It’s rare these days to find a decent band that plays really good straight up rock n’ roll, but Bobaflex is one of the rare exceptions to this rule. Originating in Mason, West Virginia, Bobaflex was formed back in 1998 by brothers Shaun and Martin McCoy, who both play guitar and share vocal duties. The rest of the band consists of Dave Tipple also on guitar and vocals, Tommy Johnson on drums, and Jymmy Tolland on bass, and vocals. One might be thinking that this band has a lot of people on guitar and vocals, but Martin McCoy had this to say about the potential competition between members: “It kind of just feels right. I know what songs Shaun is going to be a better fit for and vice versa. The competition is trying to make the next song better than the last.”
By March 2003, Bobaflex was signed by Eclipse Records to release their first full length album Primitive Epic. The band then went on to TvT Records, who many know because of their legal battles with Nine Inch Nails, where they released two albums in Apologize for Nothing in 2005 and Tales From Dirt Town in 2007. When that label went bankrupt in 2009, the band decided to start their own label, BFX Records in 2010. They released an EP in 2010 called Chemical Valley. This EP helped put them on the map with their especially catchy but heavy song Bury Me With My Guns On, which is a crowd favorite.
When asked how BFX records is currently doing and if they have ever worked with any other bands other than Bobaflex, guitarist Martin McCoy elaborates, “Yep, it’s still going. We’ve worked with other bands. They all broke up when they realized this isn’t all chicks and drugs. It’s hard work. It’s a 24 hour a day job.” Since they do run their own label, one also has to wonder if it can be difficult working on both the creative and business side of things? Martin McCoy states, “The business side of things can also be a lot of fun. We have great manager (Doug Weber) and we work well together. It’s s balance, but Doug makes it much easier to be creative and run the biz.”
The group released their seventh studio album Anything That Moves on July 17th, 2015 featuring the singles, Mama Don’t Take my Drugs Away and A Spider in the Dark in 2013. The band has played over 250 shows to support the album so far. Martin McCoy explains that playing this many shows can be exhausting: “We go to the gym and try and eat healthy. We don’t party as much as we used to. Naps help.” However, he also discusses the bands amazing stage presence live and how they keep this up: “We put it all on the stage. If you’re not soaked from head to toe after the set, you didn’t give it your all. The band and the fans feed off each other. Everybody leaves full.”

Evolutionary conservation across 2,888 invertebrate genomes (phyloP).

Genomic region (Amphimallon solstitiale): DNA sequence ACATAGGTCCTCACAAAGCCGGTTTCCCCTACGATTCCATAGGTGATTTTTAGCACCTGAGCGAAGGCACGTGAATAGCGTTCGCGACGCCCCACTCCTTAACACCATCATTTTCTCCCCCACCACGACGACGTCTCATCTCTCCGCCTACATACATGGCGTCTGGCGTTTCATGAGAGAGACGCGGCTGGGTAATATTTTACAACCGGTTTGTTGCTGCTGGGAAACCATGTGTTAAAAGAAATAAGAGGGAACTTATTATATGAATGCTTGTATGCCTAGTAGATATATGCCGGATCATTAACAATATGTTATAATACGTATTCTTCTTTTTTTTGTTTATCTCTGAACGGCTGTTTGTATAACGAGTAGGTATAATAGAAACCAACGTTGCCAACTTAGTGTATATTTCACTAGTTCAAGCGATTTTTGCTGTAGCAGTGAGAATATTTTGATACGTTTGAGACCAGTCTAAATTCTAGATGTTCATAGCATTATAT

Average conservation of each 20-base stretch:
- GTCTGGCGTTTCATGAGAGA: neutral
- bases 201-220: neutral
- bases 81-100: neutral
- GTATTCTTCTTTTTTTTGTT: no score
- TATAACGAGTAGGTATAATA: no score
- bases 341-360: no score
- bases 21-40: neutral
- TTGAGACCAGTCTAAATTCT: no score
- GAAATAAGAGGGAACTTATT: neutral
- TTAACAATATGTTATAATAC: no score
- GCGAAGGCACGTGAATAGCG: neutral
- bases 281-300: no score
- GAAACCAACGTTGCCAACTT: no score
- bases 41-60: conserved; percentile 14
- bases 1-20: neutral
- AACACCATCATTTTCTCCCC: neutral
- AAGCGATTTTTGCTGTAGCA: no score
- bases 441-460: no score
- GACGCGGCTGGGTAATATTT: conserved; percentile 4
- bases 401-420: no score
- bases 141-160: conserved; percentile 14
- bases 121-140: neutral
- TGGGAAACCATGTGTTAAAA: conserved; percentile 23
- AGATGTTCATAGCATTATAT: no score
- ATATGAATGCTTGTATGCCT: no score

Bobaflex has already started laying down the tracks for the next album. When asked how the band keeps up their steady work ethic Martin McCoy replies, “I think you get better at something the more you do it. At least I hope that’s how it works. We love what we do and that’s a big part of it as well.” The band recently did a cover of Pink Floyd’s Hey You, which will be featured on the new album. It is beautifully done and very true to the original. As far as why they chose that song, “Tommy and I are huge Floyd fans. We wanted to pretend we were in our favorite band for a couple days in the studio. It was worth every dime.” When it comes to the direction of the new album verses their previous work, Martin McCoy states, “We are writing it as we speak. So far it’s a little darker, and maybe a little heavier. Not sure yet.” If it gives any hints, some of the band’s music influences are “Tool, GNR, Motley Crue, Metallica, Megadeth, The Rolling Stones, David Bowie, and Alice in Chains” just to name a few.
Some favorite lyrical themes the band likes to tackle are “Sex and violence. Drugs and religion. The cornerstone of any good song.” Bobaflex also believes that a visual element with music is important. For instance, their recent single Mama Don’t Take my Drugs Away, has an accompanying music video directed by Paul Cunningham that features stark imagery of drug use and its aftermath. Martin McCoy explicates, “Times have changed and people are watching everything on their phones. If you don’t have a visual element to your music they will move on to the next cat playing drums video.”
An interesting fact about that band that not everyone may know is the brothers are related to the McCoys of the Hatfields and McCoys fame. History buffs may be aware that the Hatfield–McCoy feud involved two rural families of the West Virginia–Kentucky area in the years 1863–1891. The feud has entered the American folklore lexicon as a metonym for any bitterly feuding rival parties. Martin McCoy explains that while it’s no longer a major part of his family history, “It’s cool, but it was a long time ago. We don’t hate the Hatfields anymore!”